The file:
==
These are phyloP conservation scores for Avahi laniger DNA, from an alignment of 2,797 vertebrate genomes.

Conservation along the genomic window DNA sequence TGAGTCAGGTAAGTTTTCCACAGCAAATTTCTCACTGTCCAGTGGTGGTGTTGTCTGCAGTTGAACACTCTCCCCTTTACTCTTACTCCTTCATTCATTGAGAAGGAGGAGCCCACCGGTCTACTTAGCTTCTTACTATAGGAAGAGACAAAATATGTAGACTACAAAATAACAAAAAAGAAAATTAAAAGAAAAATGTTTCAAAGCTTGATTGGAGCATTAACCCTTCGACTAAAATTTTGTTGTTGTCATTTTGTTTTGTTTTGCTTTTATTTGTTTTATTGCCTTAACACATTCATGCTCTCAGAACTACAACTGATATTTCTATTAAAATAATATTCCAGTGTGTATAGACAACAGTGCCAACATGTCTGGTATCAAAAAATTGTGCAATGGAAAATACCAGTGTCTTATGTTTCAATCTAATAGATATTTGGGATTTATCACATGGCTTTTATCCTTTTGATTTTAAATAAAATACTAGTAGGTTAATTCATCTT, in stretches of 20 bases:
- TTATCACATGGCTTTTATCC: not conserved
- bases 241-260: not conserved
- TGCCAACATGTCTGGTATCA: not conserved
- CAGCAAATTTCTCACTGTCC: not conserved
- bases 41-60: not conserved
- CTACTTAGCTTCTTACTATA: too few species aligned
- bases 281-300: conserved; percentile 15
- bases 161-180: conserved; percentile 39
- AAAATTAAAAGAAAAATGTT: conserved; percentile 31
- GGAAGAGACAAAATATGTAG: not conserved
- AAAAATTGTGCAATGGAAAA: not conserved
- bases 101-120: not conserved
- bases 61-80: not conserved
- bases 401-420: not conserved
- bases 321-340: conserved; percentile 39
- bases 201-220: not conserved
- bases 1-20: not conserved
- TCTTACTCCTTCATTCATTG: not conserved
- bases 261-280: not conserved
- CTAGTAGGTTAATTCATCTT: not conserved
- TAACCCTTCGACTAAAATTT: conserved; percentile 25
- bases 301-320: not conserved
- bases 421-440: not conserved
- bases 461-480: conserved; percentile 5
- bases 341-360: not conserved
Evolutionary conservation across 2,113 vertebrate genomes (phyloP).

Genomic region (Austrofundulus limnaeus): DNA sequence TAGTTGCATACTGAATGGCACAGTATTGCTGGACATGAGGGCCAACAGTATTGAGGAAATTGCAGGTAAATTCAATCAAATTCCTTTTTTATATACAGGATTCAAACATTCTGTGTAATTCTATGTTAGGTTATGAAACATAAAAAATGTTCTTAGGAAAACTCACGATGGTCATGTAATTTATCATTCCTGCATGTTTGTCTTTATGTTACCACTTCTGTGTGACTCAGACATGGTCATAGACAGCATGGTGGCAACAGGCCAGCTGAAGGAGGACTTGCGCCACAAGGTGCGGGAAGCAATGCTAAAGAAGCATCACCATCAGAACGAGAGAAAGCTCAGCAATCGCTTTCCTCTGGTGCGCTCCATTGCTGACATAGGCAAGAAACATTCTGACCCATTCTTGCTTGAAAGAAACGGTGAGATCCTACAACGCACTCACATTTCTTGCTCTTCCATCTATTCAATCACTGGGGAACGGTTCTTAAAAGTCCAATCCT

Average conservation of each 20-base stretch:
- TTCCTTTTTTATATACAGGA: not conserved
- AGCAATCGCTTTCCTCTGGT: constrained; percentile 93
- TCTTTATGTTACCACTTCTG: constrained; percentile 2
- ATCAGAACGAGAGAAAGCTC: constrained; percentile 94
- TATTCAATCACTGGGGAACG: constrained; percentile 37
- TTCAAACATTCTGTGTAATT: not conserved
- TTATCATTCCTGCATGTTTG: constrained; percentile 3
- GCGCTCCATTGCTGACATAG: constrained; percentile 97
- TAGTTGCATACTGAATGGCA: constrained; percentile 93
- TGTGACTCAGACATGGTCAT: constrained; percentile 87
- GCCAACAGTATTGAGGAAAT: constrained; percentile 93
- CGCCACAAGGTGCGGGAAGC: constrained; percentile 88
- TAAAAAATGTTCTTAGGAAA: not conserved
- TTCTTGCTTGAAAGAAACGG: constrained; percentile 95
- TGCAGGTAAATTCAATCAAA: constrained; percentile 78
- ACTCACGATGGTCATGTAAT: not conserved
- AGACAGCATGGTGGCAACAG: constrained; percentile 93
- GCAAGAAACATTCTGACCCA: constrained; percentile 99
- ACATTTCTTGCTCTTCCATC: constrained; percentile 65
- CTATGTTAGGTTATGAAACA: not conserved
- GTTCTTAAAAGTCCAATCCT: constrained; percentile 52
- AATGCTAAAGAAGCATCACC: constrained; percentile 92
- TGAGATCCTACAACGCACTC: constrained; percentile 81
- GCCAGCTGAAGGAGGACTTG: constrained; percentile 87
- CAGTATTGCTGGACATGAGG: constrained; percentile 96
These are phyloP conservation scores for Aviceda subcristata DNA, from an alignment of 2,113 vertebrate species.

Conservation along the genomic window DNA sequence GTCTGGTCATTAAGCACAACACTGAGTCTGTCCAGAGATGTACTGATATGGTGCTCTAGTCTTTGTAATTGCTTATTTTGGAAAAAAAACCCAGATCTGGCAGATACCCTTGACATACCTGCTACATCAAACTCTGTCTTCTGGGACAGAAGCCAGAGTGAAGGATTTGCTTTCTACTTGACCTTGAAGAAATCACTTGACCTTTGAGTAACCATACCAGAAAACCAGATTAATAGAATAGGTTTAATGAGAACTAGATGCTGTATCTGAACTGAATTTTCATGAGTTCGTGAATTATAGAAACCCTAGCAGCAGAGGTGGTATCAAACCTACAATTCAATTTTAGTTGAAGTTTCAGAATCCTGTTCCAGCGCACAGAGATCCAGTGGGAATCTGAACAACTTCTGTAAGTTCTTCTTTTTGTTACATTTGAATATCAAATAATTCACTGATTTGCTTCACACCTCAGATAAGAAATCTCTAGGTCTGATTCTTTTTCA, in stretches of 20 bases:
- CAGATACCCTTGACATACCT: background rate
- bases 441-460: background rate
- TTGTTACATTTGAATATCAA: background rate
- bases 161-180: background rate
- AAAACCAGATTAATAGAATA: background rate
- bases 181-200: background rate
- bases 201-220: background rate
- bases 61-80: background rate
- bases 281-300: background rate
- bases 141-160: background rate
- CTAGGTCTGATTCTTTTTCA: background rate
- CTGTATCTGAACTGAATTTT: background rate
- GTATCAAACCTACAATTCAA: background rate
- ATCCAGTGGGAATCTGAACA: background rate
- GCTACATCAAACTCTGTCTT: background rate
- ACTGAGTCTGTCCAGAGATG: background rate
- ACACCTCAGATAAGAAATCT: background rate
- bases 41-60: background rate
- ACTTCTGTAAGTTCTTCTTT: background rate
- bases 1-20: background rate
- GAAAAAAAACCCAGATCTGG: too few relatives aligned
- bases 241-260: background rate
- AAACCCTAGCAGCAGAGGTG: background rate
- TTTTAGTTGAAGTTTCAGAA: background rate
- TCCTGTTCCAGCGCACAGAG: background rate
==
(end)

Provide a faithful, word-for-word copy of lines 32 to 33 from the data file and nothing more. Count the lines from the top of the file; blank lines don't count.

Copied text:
- AGCAATCGCTTTCCTCTGGT: constrained; percentile 93
- TCTTTATGTTACCACTTCTG: constrained; percentile 2